Two freshly anointed champions, three impressive winners, and a large crowd of ecstatic and yet wistful fans, come to say goodbye to a departing hero and hope to spot a new one arriving. Even the weather cooperated. That's how good the Australian Grand Prix was at Phillip Island this year. All three races were a lot less intense than the previous two weekends, but even that didn't matter, because of the manner in which the winners secured their victories, and because the Australian crowd had something to cheer about in all three categories.
It started in the Moto3 race, where Sandro Cortese rode one of his best races of the year, the title he clinched last weekend at Sepang clearly a weight off his mind, allowing the young German to ride freely. He had Miguel Oliveira to contend with for most of the race, but in the end, he would not be denied. The home crowd still had much to cheer about, as local boy Arthur Sissis, the 17-year-old former Red Bull Rookie, won an intense battle for third, putting an Australian on the podium for the first time on Sunday.
Valentino Rossi On Ducati: "Biggest Frustration Is Having Same Problems We Had At Valencia 2010 Test"
Valentino Rossi spoke on Sunday of the frustration he has suffered over the past two years with Ducati. After two years with the iconic Italian factory, the gap to the front runners remains the same, and the problems Rossi noted at the first test in Valencia 2010 are still there. Now, he told the press, his focus is on riding the Yamaha M1 again, to assess just what the damage of his two years at Ducati has been. Whether any of the riders heading to Ducati for 2013 would be able to master the Ducati was still open, Rossi said.
The Italian was philosophical after the race at Phillip Island, having finished a mediocre seventh, some 37 seconds behind the winner at a track where Rossi once won five years in a row. He brushed off the question of whether the result was a bad one or not with a quip. "I expected more! Yesterday, I was 2 seconds behind, 2 seconds for 27 laps, I expect 54 seconds! So was a good race," Rossi joked.
Rossi's previous record at Phillip Island was outstanding, but even after two years on the bike, Rossi said, he still failed to understand how come Casey Stoner was so successful on the Ducati where everyone else failed. "Casey was the only one rider who could be fast with the Ducati," Rossi told reporters. "All the other guys that tried have destroyed, not his career but his mind... So congratulations to Casey. But two years ago, I still don't understand why there is this difference between Stoner and the other Ducati riders, and after two years that I ride the Ducati I still don't understand." Rossi did not believe his time on the Ducati had caused him the same problems, however. When asked if the experience had, in his own words, destroyed his mind, Rossi replied "I don't think so. Especially because I have another chance."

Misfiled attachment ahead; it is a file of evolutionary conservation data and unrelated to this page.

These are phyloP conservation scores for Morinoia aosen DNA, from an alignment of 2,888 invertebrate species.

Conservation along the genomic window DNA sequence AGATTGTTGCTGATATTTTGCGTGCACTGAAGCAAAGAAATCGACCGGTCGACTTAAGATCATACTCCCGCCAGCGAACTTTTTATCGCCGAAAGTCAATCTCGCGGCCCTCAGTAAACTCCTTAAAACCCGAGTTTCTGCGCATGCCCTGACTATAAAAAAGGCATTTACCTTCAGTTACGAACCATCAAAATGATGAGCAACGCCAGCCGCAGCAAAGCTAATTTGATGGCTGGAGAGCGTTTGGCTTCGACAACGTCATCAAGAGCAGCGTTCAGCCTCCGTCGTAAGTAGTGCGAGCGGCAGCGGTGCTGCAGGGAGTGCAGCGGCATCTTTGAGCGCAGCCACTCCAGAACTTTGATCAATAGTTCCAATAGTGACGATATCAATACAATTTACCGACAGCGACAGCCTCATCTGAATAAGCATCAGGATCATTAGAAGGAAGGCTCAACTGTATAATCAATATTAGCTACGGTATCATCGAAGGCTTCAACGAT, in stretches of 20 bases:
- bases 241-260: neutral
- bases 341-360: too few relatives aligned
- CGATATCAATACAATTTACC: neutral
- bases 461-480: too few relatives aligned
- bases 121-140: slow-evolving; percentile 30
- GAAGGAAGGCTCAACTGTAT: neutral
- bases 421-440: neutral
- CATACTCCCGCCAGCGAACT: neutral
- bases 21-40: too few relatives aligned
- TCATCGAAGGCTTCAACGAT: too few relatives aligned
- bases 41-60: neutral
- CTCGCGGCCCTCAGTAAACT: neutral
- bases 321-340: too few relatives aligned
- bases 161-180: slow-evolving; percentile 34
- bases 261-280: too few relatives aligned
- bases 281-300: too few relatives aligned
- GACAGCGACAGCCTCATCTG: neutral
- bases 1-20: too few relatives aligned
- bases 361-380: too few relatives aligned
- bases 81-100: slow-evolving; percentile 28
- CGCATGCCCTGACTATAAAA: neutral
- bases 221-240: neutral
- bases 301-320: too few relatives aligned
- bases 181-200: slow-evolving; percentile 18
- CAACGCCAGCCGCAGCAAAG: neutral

Press releases from the MotoGP teams and single tire supplier Bridgestone after the Australian Grand Prix at Phillip Island:
2012 Phillip Island MotoGP Saturday Round Up - Unstoppable Stoner, Honda's Magic Gearbox, And A Dark Horse
Two championships could be settled at Phillip Island on Sunday. Marc Marquez looks certain to wrap up the 2012 Moto2 title in Australia, as the Catalunya Caixa rider needs just 2 points to put the title out of reach of Pol Espargaro. Marquez' chances of wrapping up the Moto2 title with a win look slim, though. Pol Espargaro has been in a class of his own at Phillip Island, his love for the circuit showing through in the way he has been riding. The only man to get near to Espargaro all weekend has been Scott Redding, Phillip Island one place where Redding's size is less of a handicap. With few places where hard acceleration from low speed is required, Redding can rely on his natural speed to get around the track. Despite still being the youngest rider ever to win a Grand Prix - a title he is likely to hold in perpetuity, since the minimum age went up to 16 - Redding is still winless in Moto2. If he can follow the pace of Espargaro, Phillip Island could well provide him with a real shot at his first win.
The MotoGP title may not be settled in Australia, though. Jorge Lorenzo leads Dani Pedrosa by 23 points, and just needs to finish ahead of the Honda man to wrap up the championship at Phillip Island. The odds of that happening looked much better on Saturday, Lorenzo taking 2nd spot in both the morning's free practice and qualifying in the afternoon, finishing ahead of Pedrosa in both sessions. But Lorenzo's may yet have to leave the box of championship t-shirts in the flight cases, as a closer look at the race pace between Lorenzo and Pedrosa gives the advantage to the Honda man. Lorenzo is lapping consistently in the high 1'30s and low 1'31s, but Pedrosa has been reeling off strings of high 1'30s in race trim.
Press releases from the MotoGP teams and single tire supplier after qualifying at Phillip Island on Saturday:
2012 Phillip Island MotoGP Friday Round Up: Confidence, Control, The Half A Second Between The Rider's Ears, And A Minimum Wage